Impact of Horizontal Resolution of Topography on Asian Monsoon Water Cycle Simulated by MRI 60-km-mesh Global Atmospheric Model

Monday, 14 December 2015
Poster Hall (Moscone South)
Osamu Arakawa, Akio Kitoh and Tomomichi Ogata, University of Tsukuba, Tsukuba, Japan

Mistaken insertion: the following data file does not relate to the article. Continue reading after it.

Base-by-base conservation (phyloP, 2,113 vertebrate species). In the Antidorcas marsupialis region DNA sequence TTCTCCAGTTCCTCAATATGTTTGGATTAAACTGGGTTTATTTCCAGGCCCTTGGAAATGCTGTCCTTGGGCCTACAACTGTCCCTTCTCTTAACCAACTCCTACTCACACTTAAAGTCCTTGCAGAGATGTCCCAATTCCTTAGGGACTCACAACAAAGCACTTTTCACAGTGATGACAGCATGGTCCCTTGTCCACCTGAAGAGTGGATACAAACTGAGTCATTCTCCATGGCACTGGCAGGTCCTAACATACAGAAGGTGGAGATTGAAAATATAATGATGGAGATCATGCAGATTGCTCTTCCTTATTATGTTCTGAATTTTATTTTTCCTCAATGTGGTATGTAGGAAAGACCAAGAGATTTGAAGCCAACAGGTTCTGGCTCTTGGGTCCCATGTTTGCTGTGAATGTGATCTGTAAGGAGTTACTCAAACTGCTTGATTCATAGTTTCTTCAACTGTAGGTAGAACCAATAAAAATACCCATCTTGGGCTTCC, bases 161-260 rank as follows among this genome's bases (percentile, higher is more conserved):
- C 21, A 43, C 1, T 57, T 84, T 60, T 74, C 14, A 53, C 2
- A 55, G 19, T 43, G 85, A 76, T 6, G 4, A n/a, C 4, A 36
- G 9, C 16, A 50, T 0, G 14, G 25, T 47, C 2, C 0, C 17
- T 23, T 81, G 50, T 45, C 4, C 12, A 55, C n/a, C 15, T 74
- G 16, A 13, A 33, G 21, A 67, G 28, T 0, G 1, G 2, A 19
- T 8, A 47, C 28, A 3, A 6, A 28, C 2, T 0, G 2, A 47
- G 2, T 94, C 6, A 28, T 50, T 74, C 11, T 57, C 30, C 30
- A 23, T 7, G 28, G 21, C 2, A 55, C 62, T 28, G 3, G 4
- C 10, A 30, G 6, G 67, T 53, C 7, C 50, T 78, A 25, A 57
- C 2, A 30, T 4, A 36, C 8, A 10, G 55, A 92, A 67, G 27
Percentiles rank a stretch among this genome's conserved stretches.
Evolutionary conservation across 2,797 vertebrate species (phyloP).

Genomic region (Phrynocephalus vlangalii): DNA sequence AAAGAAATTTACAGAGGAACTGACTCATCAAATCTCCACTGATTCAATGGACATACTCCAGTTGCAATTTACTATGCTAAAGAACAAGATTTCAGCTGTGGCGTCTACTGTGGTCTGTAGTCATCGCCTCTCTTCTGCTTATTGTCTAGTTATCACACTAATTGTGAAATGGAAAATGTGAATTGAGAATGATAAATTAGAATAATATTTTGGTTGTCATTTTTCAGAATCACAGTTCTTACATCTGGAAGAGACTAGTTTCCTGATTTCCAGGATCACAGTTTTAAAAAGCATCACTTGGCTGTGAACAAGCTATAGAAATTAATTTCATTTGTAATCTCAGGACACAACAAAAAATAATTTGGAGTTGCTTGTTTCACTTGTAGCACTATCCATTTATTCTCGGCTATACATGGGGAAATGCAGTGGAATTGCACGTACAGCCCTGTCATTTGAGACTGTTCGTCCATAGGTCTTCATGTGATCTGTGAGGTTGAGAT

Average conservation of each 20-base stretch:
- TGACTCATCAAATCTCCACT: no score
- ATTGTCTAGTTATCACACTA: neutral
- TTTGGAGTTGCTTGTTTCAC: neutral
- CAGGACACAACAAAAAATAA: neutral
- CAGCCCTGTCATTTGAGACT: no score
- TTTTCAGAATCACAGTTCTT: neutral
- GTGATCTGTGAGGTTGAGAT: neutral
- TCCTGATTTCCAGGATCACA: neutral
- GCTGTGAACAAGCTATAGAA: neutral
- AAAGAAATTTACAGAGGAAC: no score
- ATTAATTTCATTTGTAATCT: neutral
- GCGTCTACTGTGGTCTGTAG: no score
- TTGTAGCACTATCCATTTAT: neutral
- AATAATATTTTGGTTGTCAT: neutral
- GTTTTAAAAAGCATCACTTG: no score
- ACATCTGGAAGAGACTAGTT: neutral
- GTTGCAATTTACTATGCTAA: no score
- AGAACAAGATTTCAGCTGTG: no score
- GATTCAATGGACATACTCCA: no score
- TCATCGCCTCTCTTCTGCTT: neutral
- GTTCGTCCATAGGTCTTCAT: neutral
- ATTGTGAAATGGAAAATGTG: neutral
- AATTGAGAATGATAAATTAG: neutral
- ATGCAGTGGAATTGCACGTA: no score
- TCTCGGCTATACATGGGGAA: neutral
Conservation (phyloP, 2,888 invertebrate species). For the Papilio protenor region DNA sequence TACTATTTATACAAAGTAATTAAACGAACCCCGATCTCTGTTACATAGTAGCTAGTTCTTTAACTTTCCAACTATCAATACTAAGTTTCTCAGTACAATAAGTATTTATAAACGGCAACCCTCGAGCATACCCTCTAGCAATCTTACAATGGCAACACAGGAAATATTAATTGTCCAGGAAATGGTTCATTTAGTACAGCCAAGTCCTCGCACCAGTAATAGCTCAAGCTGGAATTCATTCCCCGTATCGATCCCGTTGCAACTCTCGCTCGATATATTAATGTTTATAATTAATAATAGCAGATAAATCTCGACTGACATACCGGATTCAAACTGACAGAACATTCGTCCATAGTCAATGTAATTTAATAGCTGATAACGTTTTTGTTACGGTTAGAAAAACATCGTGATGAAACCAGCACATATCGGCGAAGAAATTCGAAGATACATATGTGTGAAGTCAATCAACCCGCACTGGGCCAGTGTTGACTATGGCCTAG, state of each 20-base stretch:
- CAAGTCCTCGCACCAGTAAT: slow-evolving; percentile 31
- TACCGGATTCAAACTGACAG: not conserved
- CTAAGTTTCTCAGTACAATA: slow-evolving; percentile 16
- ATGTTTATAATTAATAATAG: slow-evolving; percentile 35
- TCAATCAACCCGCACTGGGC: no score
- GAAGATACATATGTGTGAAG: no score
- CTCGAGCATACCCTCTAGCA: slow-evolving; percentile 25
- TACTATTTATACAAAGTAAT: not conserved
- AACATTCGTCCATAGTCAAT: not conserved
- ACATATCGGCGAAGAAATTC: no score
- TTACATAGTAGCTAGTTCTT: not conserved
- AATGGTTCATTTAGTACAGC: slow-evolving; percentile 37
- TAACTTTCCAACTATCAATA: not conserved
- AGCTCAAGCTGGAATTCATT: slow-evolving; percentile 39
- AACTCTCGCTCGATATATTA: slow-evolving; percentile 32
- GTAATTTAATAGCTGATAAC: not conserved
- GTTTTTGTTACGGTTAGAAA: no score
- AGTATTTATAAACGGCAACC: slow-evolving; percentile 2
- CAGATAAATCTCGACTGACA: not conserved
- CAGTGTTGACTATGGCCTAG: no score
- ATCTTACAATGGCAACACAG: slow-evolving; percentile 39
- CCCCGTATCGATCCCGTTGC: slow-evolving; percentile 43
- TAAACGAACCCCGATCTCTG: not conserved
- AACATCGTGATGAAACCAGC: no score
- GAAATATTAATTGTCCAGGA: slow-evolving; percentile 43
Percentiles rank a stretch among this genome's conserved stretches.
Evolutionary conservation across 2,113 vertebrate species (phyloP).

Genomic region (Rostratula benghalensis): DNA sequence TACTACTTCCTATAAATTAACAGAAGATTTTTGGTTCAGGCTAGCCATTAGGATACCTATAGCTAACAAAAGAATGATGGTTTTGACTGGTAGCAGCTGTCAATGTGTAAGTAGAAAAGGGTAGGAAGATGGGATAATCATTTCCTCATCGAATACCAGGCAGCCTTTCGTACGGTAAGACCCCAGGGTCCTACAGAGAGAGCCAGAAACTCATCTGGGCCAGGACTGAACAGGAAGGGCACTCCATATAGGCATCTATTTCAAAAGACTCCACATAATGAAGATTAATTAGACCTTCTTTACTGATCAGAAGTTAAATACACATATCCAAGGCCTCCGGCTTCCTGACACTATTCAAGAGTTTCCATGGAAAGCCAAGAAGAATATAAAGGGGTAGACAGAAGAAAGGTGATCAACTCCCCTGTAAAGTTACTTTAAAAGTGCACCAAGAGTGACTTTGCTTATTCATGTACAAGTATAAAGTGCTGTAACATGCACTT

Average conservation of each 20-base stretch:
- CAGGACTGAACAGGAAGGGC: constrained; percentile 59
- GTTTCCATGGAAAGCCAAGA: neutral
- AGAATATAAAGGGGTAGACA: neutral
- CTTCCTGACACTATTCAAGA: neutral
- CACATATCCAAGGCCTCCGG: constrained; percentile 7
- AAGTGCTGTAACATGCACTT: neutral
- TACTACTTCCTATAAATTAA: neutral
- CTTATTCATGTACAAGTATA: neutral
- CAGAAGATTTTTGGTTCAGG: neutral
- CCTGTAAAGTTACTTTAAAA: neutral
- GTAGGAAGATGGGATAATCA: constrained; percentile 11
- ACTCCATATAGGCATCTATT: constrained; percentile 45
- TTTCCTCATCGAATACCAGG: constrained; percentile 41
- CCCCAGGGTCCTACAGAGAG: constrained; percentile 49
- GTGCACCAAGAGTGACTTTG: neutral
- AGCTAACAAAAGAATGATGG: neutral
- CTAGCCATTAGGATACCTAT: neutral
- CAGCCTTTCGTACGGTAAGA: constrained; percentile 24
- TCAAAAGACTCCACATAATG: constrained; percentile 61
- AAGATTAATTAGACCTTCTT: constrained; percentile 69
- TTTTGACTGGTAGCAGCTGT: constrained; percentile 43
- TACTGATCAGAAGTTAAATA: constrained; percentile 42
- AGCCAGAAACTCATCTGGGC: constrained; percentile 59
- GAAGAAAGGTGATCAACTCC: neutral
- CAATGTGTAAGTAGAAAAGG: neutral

We use a 60-km-mesh global atmospheric model (MRI-AGCM3.2) to investigate the impact of horizontal resolution of topography given on Asian Monsoon water cycle. We change horizontal resolution of topography from 60-km mesh (TL319) to 560-km mesh (TL31). It is found that JJA precipitation over South India, Arabian Sea, and Bay of Bengal between 10°N and 20°N becomes larger as the horizontal resolution of topography becomes coarser. In response to precipitation changes, vertically integrated water vapor flux also increases. Moreover, upper tropospheric temperatures over northwestern Tibetan Plateau become warmer. In addition to changes of the mean state, the timing of northward rain belt shift from Equatorial region becomes earlier as horizontal resolution of topography becomes coarser. It is also found that the time when Meridional Thermal Gradient, defined as the difference of temperature at 300hPa between 20°N-40°N and Eq.-20°N, changes from negative to positive becomes earlier. These changes seem to be related to different snow accumulation and meting process in different topography realizations, thus implying an importance of resolution and topography in the Asian monsoon simulations.